Software Development

How is software created? If software is the set of instructions that tells the hardware what to do, how are these instructions written? If a computer reads everything as ones and zeroes, do we have to learn how to write software that way?

Modern software applications are written using a programming language. A programming language consists of a set of commands and syntax that can be organized logically to execute specific functions. This language generally consists of a set of readable words combined with symbols. Using this language, a programmer writes a program (called the source code) that can then be compiled into machine-readable form, the ones and zeroes necessary to be executed by the CPU. Examples of well-known programming languages today include Java, PHP, and various flavors of C (Visual C, C++, C#). Languages such as HTML and Javascript are used to develop web pages. Most of the time, programming is done inside a programming environment; when you purchase a copy of Visual Studio from Microsoft, it provides you with an editor, compiler, and help for many of Microsoft’s programming languages.

Software programming was originally an individual process, with each programmer working on an entire program, or several programmers each working on a portion of a larger program. However, newer methods of software development include a more collaborative approach, with teams of programmers working on code together. We will cover information-systems development more fully in chapter 10.

OPEN-SOURCE SOFTWARE

When the personal computer was first released, it did not serve any practical need. Early computers were difficult to program and required great attention to detail. However, many personal-computer enthusiasts immediately banded together to build applications and solve problems. These computer enthusiasts were happy to share any programs they built and solutions to problems they found; this collaboration enabled them to more quickly innovate and fix problems.

As software began to become a business, however, this idea of sharing everything fell out of favor, at least with some. When a software program takes hundreds of man-hours to develop, it is understandable that the programmers do not want to just give it away. This led to a new business model of restrictive software licensing, which required payment for software, a model that is still dominant today. This model is sometimes referred to as closed source, as the source code is not made available to others.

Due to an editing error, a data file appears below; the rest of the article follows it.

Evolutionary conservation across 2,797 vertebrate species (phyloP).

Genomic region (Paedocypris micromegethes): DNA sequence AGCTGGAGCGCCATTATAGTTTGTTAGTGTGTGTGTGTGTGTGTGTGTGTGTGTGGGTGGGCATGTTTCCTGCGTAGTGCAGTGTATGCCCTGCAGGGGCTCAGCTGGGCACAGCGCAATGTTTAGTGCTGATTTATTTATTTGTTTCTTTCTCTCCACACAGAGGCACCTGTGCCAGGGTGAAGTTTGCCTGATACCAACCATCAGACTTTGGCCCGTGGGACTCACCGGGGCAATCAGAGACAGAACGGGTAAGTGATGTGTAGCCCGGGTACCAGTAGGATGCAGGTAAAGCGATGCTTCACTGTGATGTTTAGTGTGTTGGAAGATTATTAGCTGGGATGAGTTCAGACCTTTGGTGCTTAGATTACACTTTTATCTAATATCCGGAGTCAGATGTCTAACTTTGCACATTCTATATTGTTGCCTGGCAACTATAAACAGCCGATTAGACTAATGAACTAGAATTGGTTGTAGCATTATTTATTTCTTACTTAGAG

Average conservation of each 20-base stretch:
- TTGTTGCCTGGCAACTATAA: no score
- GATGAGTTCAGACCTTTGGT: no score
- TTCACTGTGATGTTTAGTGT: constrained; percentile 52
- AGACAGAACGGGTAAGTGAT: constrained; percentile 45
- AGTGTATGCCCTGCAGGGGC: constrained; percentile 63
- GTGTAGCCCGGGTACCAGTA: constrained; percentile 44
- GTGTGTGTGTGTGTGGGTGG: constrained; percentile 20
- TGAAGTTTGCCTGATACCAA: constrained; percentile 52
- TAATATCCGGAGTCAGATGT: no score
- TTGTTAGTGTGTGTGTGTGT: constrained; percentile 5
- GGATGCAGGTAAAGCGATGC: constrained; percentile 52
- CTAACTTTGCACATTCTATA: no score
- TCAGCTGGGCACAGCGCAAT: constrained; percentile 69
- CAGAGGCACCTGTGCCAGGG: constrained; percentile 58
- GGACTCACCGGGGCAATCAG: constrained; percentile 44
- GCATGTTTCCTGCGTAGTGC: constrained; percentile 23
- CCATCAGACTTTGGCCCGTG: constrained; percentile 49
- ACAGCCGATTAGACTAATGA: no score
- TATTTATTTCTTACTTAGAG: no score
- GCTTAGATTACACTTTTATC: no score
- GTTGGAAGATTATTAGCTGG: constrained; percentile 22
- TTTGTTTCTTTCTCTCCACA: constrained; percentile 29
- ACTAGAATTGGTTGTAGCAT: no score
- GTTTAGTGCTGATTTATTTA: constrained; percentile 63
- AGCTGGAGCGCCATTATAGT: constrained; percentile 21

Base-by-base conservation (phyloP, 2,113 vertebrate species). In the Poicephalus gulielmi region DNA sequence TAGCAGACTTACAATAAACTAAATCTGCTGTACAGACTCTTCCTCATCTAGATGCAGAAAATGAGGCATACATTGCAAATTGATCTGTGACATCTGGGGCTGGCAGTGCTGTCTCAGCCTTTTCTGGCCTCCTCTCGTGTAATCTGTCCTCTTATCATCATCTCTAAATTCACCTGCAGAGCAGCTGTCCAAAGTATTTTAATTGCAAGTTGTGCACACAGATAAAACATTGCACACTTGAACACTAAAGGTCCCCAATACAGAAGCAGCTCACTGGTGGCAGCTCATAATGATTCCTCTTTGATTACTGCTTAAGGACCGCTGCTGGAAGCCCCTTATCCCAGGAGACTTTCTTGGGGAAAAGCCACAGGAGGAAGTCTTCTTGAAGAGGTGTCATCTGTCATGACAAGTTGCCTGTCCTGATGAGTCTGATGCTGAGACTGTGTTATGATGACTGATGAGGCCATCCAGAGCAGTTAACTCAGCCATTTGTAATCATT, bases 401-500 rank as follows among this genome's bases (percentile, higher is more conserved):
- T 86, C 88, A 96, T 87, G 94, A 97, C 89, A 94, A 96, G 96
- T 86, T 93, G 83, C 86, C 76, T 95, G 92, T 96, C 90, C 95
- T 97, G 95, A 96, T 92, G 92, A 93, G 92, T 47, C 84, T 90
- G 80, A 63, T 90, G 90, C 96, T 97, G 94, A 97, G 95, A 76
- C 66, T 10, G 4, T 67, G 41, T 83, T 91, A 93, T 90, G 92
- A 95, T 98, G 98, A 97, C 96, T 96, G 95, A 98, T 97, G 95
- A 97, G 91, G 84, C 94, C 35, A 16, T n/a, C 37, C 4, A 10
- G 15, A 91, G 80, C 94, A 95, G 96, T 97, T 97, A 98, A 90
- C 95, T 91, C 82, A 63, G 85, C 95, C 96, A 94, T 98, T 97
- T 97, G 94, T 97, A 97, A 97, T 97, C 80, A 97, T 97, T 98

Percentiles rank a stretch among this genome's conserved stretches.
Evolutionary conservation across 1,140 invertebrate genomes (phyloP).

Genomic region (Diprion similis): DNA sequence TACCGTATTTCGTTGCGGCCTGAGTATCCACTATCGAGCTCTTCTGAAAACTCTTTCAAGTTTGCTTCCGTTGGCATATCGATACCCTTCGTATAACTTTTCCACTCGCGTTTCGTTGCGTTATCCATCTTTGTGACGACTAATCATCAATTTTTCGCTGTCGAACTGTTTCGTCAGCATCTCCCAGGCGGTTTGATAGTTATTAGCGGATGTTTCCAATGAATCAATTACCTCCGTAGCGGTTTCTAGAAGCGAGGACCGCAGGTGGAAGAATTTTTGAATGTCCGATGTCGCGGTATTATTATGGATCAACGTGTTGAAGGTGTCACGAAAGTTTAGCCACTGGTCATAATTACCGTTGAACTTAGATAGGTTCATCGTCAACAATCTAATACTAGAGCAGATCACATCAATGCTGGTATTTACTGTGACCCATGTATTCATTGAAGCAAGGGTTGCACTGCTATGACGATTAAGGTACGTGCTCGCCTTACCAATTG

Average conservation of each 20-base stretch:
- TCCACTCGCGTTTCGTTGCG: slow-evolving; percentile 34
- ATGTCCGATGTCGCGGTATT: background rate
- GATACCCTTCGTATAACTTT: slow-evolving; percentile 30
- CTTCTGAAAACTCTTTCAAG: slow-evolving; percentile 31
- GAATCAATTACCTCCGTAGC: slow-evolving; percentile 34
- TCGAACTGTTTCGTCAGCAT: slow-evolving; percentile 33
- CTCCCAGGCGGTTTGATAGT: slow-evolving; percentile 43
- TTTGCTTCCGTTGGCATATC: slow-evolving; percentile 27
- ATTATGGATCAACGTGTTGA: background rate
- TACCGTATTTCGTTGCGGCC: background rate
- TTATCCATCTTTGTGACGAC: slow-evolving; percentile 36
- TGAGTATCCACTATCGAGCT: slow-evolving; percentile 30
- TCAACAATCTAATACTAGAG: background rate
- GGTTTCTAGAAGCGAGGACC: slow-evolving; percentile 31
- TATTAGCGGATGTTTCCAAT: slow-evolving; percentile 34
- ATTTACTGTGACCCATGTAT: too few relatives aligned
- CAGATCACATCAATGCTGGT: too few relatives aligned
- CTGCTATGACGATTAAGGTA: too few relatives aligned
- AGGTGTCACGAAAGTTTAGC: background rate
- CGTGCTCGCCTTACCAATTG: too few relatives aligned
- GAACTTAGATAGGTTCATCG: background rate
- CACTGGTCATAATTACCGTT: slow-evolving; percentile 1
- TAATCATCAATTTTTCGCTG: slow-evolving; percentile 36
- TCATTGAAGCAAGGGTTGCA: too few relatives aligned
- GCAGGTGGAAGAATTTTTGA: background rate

There are many, however, who feel that software should not be restricted. Just as with those early hobbyists in the 1970s, they feel that innovation and progress can be made much more rapidly if we share what we learn. In the 1990s, with Internet access connecting more and more people together, the open-source movement gained steam.

Open-source software is software that makes the source code available for anyone to copy and use. For most of us, having access to the source code of a program does us little good, as we are not programmers and won’t be able to do much with it. The good news is that open-source software is also available in a compiled format that we can simply download and install. The open-source movement has led to the development of some of the most-used software in the world, including the Firefox browser, the Linux operating system, and the Apache web server. Many also think open-source software is superior to closed-source software. Because the source code is freely available, many programmers have contributed to open-source software projects, adding features and fixing bugs.

Many businesses are wary of open-source software precisely because the code is available for anyone to see. They feel that this increases the risk of an attack. Others counter that this openness actually decreases the risk because the code is exposed to thousands of programmers who can incorporate code changes to quickly patch vulnerabilities.

There are many arguments on both sides of the aisle for the benefits of the two models. Some benefits of the open-source model are: